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From Pipe Dream to Published Part 2— Working With My Editor, Natalie Hanemann


My literary agent, Don Pape, suggested I interview at least five editors for a developmental edit.


This is a particular type of edit. It is not a line by line edit that focuses on grammar and punctuation. Instead, a developmental edit studies the overall flow of the story, the development of the characters, tone, theme and pacing.

I decided to go with Natalie Hanemann. You can learn more about her at https://nataliehanemann.com/. She is AMAZING!


Natalie worked on my manuscript for six weeks, otherwise known as the longest six weeks of my life. What did she like? What needed to change? Ahhh!


Finally, I received the Rockhill Developmental Edit. To my relief, it included both strengths and weaknesses. Most of the changes were easy enough to make. For example…


— The opening scene is too long. It needs to be trimmed.


— You spend too much time in Nathan’s head. He needs to do less thinking about the problem and more acting on it.

— There needs to be additional layers to the conflict around page 100.


— You need to tie up the resolution to Angela’s character arc. Right now it feels unresolved.

This list is but a sampling of the helpful feedback I received. However, one change required me to make a significant change, one I wasn’t sure I was ready to make.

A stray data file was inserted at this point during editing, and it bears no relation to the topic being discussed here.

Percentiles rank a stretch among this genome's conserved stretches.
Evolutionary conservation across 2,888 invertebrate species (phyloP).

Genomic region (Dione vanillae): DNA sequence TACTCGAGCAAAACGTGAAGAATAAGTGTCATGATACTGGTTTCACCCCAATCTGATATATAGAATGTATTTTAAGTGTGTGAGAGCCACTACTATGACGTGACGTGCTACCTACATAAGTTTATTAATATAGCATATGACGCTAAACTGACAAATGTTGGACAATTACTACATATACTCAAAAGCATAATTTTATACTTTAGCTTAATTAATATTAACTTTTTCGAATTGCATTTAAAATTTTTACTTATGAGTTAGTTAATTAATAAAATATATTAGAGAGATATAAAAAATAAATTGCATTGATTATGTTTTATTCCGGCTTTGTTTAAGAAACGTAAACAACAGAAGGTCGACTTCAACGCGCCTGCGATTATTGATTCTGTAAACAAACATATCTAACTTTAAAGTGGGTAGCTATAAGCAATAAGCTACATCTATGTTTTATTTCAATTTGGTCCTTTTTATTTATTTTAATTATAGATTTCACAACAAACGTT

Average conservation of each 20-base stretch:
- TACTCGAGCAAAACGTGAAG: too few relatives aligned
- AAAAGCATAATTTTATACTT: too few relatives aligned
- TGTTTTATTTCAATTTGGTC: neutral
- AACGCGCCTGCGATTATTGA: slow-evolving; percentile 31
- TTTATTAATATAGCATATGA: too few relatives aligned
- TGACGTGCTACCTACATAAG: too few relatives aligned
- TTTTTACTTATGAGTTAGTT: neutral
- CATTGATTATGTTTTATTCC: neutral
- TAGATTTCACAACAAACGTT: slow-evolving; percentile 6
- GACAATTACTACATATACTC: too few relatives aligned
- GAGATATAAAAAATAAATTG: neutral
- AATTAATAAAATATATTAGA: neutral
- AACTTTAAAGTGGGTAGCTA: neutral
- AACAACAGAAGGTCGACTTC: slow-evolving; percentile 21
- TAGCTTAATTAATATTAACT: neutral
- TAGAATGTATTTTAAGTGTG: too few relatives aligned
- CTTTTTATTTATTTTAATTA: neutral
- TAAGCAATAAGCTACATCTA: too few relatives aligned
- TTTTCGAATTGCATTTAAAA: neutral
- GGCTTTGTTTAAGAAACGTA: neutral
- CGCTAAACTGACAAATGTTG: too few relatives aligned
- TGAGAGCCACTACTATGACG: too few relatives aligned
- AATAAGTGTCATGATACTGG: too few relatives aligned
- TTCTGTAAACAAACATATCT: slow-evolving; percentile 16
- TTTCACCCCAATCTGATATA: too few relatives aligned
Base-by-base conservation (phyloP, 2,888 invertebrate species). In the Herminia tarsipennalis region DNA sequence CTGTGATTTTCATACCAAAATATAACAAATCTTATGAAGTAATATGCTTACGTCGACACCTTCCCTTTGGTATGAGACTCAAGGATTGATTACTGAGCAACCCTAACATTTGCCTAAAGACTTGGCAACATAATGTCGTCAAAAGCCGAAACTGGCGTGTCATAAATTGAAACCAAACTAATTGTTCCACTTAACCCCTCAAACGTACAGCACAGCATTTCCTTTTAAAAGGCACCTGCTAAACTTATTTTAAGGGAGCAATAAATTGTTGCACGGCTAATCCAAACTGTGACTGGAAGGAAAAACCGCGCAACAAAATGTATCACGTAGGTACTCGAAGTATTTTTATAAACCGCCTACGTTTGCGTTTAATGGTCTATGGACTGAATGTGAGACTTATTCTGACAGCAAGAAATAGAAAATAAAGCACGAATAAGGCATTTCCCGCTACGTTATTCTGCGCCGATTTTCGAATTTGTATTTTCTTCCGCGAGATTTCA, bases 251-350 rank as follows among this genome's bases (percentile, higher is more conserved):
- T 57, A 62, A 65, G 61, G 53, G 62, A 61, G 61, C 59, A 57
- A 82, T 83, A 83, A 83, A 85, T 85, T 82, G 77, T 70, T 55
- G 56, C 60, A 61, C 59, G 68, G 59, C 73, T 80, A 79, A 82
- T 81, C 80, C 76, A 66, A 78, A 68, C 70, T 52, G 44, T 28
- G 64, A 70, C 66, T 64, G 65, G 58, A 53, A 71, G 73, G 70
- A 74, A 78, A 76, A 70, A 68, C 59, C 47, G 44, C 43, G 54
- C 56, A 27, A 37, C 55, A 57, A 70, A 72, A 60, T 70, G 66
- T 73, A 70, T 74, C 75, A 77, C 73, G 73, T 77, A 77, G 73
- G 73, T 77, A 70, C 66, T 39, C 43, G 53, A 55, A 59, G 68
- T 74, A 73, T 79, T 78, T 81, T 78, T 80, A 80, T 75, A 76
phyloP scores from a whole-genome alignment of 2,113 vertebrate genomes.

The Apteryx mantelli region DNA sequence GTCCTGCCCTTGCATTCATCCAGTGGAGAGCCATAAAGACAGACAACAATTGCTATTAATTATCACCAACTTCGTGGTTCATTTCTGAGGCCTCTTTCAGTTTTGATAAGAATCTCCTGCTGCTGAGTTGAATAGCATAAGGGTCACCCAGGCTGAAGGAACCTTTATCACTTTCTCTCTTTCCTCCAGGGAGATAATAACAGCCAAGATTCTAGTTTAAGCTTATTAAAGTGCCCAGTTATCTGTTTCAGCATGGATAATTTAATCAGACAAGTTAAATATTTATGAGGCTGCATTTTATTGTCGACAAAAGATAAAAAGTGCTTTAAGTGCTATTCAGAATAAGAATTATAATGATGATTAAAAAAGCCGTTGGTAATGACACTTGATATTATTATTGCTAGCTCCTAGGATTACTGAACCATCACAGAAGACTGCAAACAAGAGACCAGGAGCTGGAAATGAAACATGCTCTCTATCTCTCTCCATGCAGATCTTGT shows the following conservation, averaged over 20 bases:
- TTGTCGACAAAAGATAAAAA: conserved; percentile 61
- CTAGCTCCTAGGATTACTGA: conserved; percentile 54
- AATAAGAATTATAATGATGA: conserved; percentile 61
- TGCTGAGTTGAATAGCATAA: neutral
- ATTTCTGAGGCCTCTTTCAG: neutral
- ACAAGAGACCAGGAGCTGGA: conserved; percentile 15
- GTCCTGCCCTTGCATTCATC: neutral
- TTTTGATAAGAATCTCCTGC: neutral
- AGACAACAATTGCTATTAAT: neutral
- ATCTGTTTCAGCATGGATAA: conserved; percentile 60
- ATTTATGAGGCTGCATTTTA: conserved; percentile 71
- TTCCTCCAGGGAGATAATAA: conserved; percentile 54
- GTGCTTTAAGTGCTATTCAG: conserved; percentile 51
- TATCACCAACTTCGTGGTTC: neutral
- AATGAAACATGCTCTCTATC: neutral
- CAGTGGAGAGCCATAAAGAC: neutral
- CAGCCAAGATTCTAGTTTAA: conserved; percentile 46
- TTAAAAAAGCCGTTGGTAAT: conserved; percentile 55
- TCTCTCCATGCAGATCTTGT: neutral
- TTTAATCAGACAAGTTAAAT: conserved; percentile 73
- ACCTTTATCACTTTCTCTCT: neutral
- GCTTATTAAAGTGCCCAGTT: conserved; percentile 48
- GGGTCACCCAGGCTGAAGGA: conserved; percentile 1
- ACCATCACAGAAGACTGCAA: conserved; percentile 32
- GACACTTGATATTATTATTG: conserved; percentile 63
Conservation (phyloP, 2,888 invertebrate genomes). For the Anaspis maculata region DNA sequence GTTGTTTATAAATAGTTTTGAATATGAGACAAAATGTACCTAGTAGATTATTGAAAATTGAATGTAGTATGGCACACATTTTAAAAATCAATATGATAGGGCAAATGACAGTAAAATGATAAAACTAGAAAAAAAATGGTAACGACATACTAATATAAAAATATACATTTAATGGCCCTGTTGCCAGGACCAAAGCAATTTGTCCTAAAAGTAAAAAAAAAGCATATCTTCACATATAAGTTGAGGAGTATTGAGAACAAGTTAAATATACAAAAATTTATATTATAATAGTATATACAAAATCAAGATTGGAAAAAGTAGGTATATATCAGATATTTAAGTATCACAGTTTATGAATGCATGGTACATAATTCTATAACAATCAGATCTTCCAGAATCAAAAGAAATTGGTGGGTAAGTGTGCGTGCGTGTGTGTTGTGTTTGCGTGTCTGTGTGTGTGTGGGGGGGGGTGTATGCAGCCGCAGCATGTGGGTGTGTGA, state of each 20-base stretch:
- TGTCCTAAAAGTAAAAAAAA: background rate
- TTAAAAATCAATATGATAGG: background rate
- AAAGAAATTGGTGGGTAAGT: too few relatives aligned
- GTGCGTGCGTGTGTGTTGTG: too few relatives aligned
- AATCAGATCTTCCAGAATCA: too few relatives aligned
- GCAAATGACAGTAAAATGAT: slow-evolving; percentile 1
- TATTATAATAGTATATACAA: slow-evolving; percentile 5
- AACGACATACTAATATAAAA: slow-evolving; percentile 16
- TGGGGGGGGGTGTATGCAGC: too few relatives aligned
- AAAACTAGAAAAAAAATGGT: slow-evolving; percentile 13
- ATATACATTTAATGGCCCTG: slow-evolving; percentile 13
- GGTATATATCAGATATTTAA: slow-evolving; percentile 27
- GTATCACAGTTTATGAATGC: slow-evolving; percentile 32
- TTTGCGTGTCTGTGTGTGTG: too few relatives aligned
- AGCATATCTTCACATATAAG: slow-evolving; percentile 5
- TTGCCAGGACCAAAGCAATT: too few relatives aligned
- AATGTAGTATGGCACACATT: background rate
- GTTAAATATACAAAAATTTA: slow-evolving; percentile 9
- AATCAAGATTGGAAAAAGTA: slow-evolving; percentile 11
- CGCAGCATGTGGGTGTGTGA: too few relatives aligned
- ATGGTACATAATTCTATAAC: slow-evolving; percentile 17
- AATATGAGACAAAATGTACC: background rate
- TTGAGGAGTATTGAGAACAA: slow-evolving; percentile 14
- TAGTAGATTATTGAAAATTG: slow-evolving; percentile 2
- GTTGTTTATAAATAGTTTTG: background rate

Originally I wrote the novel in first-person present. My goal was for the reader to see the world through the pastor’s eyes. First person present means “I run to the church” or “I say this.”

Natalie recommended (strongly) I change the novel to third-person past.

Oh boy.

I fought this suggestion at first because I knew how long it would take to change all of the tenses in the novel. But deep down, I knew she was right. Rockhill would be a stronger story when told in the more traditional third-person past.

In early June I met with Natalie and Don to thoroughly discuss the proposed edits. Then I got to work.

You could say it’s been a summer of editing. And honestly? I’ve loved it.

The edits are now complete. The novel stands at 85,000 words.

I’ve turned in my (hopefully) final draft to Don. And now I wait.


Don is carefully reviewing the edited manuscript and I expect to hear back any time now. Then we’ll submit to publishing houses, cross our fingers, and say a prayer. What does the submission process entail?

Join me next time for Part 3 of From Pipe Dream To Published: Submissions To Publishers

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